California defies colleges to let student athletes profit

New law envisages broad shake-up to benefit minorities, with full effects tough to predict

October 1, 2019
California stadium
Source: iStock

The state of California has defied its universities by allowing their student athletes to sign commercial endorsement contracts in a bid for economic and racial equity that threatens cascading effects nationwide.

California’s governor, Gavin Newsom, signed a bill legalising such payments to students despite promises of lawsuits and warnings from the nation’s governing body of university sports, the National Collegiate Athletic Association, that it would evict the state’s colleges from its leagues.

The measure was strongly backed, however, by advocates of the student athletes, who contend that US colleges are taking millions of dollars in revenue that should rightfully go to the players – especially non-white stars in major sports such as football and basketball.

Either way, the law does not take effect until 2023, giving all parties time to sort out their assessments and positions, and, potentially, allowing other states to join California and, in effect, make the change inevitable.

California’s move, if adopted nationwide, raises “significant implications for big-time college athletics”, said Robert Kelchen, associate professor of education leadership, management and policy at Seton Hall University in New Jersey.

Even the NCAA, which has fought the California bill, is not necessarily convinced that it will be harmed by a nationwide elimination of the ideal of student athletes as amateurs, much the way the Olympics abandoned the notion in the 1980s.

Instead, the NCAA has spent the past several months studying the idea of allowing student athletes to profit from their own marketing, and it has led its member universities in protesting against the California law largely on the grounds that any such change should be coordinated and implemented nationally.

But with the NCAA now collecting more than $1 billion (£800 million) in revenue annually, mostly from contracts with television networks that broadcast college sports, and with university coaches in major sports being paid millions of dollars apiece, advocates for students – some of whom say they struggle just to feed themselves – have demanded faster change.

Mr Newsom made that point by signing the measure – which was approved overwhelmingly by the state legislature – on a television programme hosted by LeBron James, the Los Angeles Lakers basketball star who has led other black athletes in lobbying for the law.

Mr James in 2003 took the rare step of joining the NBA without first playing in college, saying that he and his family could not afford to wait for the income he would receive from playing in a professional league. Such a move is now becoming more common, raising the prospect that the NCAA might ultimately welcome ways of making college more enticing for young premier athletes.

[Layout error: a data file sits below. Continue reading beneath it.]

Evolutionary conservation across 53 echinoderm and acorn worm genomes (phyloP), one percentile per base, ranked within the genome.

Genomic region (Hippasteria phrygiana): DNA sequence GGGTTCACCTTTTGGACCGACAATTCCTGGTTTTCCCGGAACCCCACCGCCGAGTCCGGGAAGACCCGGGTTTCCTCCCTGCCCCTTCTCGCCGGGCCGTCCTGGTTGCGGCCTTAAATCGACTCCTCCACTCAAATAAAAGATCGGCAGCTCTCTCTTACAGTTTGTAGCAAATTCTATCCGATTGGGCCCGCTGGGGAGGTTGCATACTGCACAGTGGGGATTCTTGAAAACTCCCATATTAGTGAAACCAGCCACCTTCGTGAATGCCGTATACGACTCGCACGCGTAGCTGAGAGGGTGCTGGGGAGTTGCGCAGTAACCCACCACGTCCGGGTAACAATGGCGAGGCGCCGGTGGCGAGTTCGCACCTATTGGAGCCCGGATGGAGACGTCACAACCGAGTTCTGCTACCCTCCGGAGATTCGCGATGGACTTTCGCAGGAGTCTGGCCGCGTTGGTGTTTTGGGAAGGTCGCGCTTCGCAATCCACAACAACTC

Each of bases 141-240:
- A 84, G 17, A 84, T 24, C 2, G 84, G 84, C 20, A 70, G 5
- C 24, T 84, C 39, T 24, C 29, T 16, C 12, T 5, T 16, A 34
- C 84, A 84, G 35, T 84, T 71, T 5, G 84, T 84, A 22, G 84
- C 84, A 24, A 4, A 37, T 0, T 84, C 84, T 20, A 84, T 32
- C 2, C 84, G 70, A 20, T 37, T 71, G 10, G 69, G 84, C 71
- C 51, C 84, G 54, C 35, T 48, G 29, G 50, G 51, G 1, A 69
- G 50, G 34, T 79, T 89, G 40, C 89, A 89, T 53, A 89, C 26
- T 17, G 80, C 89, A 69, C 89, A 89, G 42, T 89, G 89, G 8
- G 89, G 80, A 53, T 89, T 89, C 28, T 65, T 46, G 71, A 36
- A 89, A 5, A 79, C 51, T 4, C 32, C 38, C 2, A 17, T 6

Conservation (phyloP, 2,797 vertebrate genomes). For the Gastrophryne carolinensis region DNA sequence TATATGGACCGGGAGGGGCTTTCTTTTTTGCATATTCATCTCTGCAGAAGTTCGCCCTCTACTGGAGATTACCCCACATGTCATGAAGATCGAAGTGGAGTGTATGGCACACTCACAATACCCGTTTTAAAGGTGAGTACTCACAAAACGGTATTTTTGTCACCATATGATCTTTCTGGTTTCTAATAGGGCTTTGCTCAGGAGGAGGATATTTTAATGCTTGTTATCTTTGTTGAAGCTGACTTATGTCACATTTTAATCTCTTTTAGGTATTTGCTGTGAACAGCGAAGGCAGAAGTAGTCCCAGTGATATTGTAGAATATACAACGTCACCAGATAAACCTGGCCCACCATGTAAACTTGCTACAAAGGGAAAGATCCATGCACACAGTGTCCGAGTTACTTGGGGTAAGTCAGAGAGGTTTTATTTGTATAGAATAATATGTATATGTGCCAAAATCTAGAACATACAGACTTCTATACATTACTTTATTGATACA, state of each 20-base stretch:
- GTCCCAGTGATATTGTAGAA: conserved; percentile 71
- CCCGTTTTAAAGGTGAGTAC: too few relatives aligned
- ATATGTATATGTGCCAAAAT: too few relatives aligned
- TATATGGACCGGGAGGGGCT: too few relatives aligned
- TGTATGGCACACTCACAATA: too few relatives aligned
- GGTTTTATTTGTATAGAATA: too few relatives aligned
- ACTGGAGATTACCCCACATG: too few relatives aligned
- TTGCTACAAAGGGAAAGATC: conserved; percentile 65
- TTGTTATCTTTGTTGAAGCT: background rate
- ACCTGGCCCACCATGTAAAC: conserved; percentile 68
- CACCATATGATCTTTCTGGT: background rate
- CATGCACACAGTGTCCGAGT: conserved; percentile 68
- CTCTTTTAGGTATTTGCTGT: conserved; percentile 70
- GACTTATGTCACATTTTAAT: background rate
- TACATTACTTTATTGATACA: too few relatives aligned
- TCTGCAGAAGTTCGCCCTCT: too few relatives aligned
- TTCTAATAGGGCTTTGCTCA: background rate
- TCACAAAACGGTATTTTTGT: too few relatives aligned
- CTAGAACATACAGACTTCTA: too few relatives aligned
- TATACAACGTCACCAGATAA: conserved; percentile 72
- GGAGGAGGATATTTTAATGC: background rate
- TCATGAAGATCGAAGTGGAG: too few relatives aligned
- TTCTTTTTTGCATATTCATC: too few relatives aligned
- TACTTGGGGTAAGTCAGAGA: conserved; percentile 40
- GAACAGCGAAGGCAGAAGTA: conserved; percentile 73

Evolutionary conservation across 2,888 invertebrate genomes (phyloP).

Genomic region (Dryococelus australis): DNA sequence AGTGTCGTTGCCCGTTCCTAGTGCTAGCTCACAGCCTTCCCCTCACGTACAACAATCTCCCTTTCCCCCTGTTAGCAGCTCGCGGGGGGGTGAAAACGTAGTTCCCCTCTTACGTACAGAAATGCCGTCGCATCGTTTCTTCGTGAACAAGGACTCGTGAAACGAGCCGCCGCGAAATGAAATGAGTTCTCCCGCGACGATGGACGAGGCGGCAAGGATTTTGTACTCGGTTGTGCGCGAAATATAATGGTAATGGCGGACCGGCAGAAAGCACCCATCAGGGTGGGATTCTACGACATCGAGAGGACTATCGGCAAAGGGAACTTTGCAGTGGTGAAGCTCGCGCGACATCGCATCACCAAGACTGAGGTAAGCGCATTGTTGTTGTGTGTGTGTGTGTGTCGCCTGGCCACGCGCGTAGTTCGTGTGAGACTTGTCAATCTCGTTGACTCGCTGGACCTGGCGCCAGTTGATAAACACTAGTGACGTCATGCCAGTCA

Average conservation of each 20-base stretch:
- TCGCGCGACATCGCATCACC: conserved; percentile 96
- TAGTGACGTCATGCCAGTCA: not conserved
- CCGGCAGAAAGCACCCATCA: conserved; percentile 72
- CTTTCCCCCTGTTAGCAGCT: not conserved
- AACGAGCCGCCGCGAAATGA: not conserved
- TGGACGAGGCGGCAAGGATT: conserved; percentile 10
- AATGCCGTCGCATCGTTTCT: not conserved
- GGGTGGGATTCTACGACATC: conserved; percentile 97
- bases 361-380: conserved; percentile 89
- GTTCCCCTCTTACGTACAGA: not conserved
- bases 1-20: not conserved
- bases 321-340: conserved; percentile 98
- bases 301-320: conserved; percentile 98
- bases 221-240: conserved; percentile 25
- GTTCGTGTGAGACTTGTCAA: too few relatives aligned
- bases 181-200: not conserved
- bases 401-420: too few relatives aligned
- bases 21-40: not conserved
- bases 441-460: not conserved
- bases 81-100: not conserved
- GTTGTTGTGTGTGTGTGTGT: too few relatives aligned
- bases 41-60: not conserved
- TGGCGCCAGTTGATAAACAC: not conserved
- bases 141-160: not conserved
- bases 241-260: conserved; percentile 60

The change, however, could threaten another group that struggles in college sports: female athletes. Some women – including one of the bill’s authors, Nancy Skinner, a Democratic state senator from Berkeley – have argued that the right to profit from marketing during college is essential to female student athletes because so few of them will have professional opportunities.

But Dr Kelchen warned that colleges might cut athletic scholarships if students begin earning substantial outside income. And female athletes could then be disproportionately harmed, he said, because they are less likely to win major marketing contracts and are currently protected by a federal law requiring gender balance in athletic scholarships.

The change, he said, is also unlikely to slow a major and persistent area of sports-related inequity in higher education, involving athletes at elite colleges. That is because top-ranked institutions such as those belonging to the Ivy League offer their athletes highly valuable admissions preferences rather than scholarships.

Large numbers of those scholarships are typically awarded in less prominent sports such as lacrosse and tennis, where the players are disproportionately white and affluent.

The University of California system, in a statement of response to the new state law allowing student athlete marketing, reiterated the NCAA’s warnings that it could not allow one state’s college sports teams to enjoy such a large competitive advantage over those of other states.

But Mr Newsom, who earned a baseball scholarship to Santa Clara University, said his state – which is big enough to rank as the world’s fifth-largest economy – was too powerful for the NCAA to risk alienating at a time when other states could consider similar moves.

“They can’t afford to lose the state of California,” the governor said in a conference call with reporters.

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